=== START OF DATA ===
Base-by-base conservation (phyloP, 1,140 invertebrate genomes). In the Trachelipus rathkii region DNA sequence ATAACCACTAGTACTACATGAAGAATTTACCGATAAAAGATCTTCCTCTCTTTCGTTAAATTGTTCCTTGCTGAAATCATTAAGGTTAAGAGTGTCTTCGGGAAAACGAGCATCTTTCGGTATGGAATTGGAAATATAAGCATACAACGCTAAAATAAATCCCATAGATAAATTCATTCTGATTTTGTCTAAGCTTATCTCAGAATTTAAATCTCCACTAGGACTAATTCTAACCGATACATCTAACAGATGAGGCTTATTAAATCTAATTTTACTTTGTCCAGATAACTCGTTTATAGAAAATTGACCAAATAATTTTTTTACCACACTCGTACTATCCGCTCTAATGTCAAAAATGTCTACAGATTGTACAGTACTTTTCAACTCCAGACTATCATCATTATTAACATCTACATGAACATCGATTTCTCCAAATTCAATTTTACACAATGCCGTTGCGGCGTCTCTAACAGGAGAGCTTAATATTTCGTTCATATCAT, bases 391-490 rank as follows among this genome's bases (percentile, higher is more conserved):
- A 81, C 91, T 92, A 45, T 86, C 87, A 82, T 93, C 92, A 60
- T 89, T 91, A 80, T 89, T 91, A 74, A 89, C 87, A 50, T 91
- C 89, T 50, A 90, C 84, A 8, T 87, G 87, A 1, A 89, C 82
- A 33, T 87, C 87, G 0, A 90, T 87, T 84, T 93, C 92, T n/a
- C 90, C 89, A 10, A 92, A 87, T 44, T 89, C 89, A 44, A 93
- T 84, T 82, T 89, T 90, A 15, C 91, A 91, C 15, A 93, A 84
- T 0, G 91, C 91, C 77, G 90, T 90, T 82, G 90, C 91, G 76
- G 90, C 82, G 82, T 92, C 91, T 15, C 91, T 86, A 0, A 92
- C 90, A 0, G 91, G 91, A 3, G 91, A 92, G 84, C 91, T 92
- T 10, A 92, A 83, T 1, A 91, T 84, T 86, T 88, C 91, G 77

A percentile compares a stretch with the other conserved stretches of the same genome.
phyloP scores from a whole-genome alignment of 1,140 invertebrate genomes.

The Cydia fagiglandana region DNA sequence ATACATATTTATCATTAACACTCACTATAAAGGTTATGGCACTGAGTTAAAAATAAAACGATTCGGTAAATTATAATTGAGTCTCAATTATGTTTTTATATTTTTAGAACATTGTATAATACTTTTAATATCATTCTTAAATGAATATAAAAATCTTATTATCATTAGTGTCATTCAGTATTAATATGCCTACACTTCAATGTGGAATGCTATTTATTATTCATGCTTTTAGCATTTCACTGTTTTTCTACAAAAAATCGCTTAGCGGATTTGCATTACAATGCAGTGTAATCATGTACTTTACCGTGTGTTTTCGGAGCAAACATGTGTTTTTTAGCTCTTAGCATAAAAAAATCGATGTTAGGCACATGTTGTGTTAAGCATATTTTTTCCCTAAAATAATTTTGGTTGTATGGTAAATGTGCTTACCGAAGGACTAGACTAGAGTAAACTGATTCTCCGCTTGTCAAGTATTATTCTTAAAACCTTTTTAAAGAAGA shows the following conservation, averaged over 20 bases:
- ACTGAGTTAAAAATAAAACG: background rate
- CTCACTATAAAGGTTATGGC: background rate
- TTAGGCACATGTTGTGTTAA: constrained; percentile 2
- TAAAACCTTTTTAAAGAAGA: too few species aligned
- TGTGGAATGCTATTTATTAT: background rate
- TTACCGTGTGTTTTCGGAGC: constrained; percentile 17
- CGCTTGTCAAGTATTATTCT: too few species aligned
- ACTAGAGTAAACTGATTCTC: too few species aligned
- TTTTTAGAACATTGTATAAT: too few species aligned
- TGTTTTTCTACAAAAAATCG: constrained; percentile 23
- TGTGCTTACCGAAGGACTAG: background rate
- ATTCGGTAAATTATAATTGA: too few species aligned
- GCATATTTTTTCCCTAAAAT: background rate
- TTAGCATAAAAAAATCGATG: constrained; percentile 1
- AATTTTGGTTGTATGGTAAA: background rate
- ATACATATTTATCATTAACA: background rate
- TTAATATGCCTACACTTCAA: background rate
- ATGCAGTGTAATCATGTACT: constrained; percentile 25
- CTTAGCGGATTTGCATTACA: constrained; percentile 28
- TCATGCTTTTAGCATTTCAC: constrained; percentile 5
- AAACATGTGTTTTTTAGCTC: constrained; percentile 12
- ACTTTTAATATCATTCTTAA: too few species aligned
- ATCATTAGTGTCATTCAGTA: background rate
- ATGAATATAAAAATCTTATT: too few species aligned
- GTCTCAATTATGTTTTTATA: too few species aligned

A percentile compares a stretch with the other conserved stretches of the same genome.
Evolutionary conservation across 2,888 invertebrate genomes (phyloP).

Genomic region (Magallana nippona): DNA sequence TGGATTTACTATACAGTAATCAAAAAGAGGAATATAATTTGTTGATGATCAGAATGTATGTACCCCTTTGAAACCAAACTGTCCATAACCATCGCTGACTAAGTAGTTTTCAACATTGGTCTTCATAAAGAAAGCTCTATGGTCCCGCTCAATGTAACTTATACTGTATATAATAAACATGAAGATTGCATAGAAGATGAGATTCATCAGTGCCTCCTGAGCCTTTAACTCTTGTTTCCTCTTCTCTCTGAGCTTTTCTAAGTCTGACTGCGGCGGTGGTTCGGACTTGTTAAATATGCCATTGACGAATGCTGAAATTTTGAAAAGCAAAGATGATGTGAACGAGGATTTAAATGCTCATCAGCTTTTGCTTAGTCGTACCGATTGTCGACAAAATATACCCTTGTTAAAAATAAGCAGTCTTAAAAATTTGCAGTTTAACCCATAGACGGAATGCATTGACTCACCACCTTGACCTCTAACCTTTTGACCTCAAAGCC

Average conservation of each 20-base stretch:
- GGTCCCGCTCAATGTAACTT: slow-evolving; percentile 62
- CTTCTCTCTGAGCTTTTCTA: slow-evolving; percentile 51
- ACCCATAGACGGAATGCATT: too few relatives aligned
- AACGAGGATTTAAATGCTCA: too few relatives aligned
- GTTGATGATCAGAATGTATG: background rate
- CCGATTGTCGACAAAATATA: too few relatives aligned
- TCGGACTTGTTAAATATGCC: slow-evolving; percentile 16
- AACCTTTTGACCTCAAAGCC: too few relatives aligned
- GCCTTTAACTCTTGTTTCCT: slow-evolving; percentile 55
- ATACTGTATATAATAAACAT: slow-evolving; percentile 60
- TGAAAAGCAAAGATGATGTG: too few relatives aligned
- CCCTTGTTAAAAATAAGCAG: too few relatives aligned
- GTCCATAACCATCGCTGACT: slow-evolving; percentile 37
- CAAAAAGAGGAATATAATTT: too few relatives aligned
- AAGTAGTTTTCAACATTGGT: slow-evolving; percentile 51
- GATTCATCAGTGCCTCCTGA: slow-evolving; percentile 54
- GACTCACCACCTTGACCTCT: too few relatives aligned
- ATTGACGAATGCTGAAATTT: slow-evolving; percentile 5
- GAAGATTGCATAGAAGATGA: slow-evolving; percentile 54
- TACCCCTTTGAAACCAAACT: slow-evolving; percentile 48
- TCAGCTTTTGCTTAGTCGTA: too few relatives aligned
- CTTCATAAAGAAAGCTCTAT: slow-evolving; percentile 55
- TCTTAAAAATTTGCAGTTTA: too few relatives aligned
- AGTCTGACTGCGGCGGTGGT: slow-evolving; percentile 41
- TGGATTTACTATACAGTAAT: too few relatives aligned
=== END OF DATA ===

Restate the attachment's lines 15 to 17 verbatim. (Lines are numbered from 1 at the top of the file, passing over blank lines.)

- ACTGAGTTAAAAATAAAACG: background rate
- CTCACTATAAAGGTTATGGC: background rate
- TTAGGCACATGTTGTGTTAA: constrained; percentile 2